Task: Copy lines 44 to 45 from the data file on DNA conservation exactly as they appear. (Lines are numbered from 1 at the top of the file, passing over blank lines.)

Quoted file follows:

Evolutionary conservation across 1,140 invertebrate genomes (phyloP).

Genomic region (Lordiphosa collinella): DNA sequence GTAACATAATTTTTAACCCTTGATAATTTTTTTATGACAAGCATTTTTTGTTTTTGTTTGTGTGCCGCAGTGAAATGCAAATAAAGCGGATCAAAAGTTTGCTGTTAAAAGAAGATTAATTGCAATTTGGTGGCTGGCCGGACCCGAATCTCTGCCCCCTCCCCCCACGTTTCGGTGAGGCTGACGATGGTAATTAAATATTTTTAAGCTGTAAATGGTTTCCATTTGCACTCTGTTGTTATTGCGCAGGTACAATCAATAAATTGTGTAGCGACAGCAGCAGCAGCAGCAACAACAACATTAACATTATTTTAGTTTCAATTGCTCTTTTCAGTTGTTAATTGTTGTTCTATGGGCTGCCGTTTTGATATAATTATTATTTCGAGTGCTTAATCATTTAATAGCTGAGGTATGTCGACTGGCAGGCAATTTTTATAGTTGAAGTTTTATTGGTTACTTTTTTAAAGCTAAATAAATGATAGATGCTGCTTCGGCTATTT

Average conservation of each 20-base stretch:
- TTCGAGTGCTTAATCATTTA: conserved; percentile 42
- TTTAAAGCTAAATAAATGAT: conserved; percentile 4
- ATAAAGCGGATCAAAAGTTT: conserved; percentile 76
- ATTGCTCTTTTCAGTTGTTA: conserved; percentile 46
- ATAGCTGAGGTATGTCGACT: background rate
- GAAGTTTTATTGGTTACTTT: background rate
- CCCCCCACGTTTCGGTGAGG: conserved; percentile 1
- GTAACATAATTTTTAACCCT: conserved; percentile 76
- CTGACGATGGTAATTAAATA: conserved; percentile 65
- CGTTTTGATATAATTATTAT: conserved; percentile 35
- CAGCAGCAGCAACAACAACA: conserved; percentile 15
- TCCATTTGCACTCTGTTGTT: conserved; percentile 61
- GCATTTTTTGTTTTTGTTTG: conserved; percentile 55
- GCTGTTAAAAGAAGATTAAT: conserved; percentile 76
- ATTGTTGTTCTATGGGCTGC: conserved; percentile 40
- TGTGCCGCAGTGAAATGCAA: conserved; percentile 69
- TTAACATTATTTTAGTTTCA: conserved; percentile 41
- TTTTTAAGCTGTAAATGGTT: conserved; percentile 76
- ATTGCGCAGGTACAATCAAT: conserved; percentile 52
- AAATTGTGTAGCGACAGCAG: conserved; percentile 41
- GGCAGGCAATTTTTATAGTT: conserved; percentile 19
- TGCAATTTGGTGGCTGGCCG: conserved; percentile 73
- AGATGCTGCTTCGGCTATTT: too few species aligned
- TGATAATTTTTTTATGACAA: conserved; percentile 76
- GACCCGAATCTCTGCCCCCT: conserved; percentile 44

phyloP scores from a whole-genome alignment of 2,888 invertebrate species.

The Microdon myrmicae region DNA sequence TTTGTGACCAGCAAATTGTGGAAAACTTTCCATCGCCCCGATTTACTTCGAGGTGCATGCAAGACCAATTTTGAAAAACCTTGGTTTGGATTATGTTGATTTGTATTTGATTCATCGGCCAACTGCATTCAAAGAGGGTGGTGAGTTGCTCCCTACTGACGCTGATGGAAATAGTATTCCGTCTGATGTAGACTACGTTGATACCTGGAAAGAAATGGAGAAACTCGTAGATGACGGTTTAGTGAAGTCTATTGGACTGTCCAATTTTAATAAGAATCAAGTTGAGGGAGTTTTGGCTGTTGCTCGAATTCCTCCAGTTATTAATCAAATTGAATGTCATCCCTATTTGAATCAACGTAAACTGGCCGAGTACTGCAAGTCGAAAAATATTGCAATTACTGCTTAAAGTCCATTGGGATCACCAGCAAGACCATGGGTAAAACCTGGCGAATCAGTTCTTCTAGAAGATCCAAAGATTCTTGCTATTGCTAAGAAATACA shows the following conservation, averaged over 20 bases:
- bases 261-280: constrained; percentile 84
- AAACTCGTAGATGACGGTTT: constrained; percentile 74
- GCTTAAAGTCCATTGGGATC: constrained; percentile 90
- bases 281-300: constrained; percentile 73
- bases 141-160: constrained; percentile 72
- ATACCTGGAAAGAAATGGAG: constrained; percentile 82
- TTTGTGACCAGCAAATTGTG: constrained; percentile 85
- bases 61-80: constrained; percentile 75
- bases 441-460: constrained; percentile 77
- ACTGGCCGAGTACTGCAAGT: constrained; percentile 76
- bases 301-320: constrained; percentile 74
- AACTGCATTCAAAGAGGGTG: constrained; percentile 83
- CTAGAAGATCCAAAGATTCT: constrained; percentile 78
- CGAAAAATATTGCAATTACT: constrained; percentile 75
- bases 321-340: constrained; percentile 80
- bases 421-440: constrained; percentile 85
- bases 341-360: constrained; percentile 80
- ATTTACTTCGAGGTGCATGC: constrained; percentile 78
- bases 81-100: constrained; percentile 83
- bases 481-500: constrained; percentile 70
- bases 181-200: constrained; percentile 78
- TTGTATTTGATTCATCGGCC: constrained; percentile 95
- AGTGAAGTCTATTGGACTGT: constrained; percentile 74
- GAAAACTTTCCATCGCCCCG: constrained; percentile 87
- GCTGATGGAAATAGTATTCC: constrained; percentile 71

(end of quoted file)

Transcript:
- CGAAAAATATTGCAATTACT: constrained; percentile 75
- bases 321-340: constrained; percentile 80